France is not the only country where headscarves have proved contentious. A number of countries already ban the garment from schools and other public buildings, while elsewhere it is the failure of women to don a veil which prompts outrage. Use the map above to find out where and when headscarves have been in the headlines.
Singapore, keen to avoid racial and religious tensions between its ethnic Chinese majority and the Malay Muslim minority, has banned the scarf from schools. The Singapore government believes the ban is necessary to promote racial harmony, but Muslims say it infringes upon their religious freedoms. In 2002, the authorities became involved in a stand-off with four families who defied the ban.
To the consternation of Singaporean officials, politicians from neighbouring Malaysia then entered the fray, saying it would consider taking the veiled schoolgirls into Malay schools. Singapore hit back, saying the issue was a purely internal matter. The row has since died down, but relations were widely seen as strained at the time.
A group of Egyptian female TV presenters recently alleged they had been banned from appearing on screen because they were wearing headscarves, and some even said they were considering legal action.
The veil has recently made a comeback alongside Islamic revival movements in Egypt. The government is widely believed to be wary of the public display of Islamic symbols such as headscarves, fearing it could play into the hands of Islamic activists.
The issue has come to the fore in recent months after Germany's supreme court ruled that a school was wrong to exclude a Muslim teacher because she wore a headscarf. The judges declared that current legislation did not allow for such a decision, but added that individual states would be within their rights to make legal provisions to this effect.
The German state of Baden-Wuerttemberg has already given initial approval for a law to stop teachers wearing the veil, and seven other states are considering similar legislation. Legislators believe the veil is a political symbol and that children in state education should be protected from fundamentalist influence.
The French parliament approved legislation in February banning overt religious symbols - including headscarves - from schools. It comes into force on 2 September.
President Jacques Chirac believes such a ban is necessary to preserve the secularity of the French state. Opinion polls suggest that nearly 70% of French people support such a ban, and that around half of France's five million strong Muslim community are also in favour.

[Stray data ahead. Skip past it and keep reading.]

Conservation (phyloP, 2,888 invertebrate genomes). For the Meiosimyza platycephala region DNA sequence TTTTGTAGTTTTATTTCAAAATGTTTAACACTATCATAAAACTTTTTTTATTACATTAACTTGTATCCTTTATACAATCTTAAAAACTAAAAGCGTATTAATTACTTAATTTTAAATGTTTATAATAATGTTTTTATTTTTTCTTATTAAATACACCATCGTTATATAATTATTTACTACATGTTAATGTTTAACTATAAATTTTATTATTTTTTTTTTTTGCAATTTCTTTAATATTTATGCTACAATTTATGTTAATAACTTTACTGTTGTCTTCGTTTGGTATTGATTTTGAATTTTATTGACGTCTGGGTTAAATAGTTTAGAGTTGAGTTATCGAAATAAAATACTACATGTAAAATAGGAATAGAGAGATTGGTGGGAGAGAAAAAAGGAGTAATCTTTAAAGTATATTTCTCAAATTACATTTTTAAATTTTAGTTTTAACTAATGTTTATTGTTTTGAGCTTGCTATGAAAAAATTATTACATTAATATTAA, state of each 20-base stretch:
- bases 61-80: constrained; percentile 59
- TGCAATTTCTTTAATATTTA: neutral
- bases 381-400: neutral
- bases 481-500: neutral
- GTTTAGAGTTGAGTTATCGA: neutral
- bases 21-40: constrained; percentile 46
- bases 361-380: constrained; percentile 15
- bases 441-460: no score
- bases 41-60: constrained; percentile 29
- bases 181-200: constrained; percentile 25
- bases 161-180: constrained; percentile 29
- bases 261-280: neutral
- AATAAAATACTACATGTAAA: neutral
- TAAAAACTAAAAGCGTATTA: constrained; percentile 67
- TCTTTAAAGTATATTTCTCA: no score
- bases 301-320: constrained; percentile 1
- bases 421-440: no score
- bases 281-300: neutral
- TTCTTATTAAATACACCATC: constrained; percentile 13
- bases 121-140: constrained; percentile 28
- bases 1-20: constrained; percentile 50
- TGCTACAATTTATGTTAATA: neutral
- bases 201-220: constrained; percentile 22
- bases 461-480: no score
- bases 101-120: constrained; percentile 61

But others fear it will prove divisive, and simply push Muslim girls into alternative Islamic education, jeopardising rather than furthering integration.
Saudi Arabia's highest religious authority recently warned of "grave consequences" if women continued to appear unveiled.
He made the remarks after the country's leading businesswoman made a speech without a headscarf at a conference. She herself had warned in her address of the long-term effect if the potential of the female workforce went untapped.
For the past 80 years Turks have lived in a secular state founded by Mustafa Kemal Ataturk, who rejected headscarves as backward looking in his campaign to secularise Turkish society. Scarves are consequently banned in civic spaces in the country.
The Islamist-based ruling AKP party, keen to avoid confrontation with the establishment, has not moved to alter that arrangement, although a number of politicians believe it problematic that Turkish girls can wear scarves in Western universities but not at home.
The issue did however rise to the surface last year when the country's president refused to invite any headscarf-wearing wives of senior officials, including Prime Minister Recep Tayyip Erdogan, to a reception marking the republic's 80th anniversary. Nearly all the AKP's MPs boycotted the event in protest.
Two politicians, inspired by developments in neighbouring France, are hoping to push legislation through parliament that would ban the headscarf from state schools.
They believe that many young Muslim schoolgirls do not wear the scarf by choice, and that imposing a ban would protect them from those who impose it upon them.
Muslim women last year won the right to wear the headscarf for identification photos, which was banned in Russia in 1997. The women argued in court that the ban infringed upon their civil liberites, and were backed in this by a number of human rights groups, who also alleged that Russia was fermenting anti-Muslim sentiment to aid its mission against separatists in Chechnya.
A Muslim woman last year lost a high-profile court case against a large supermarket chain in Denmark after she had been fired for wearing a headscarf at work in 2001. The court ruled that her contract contained a dress code banning headgear.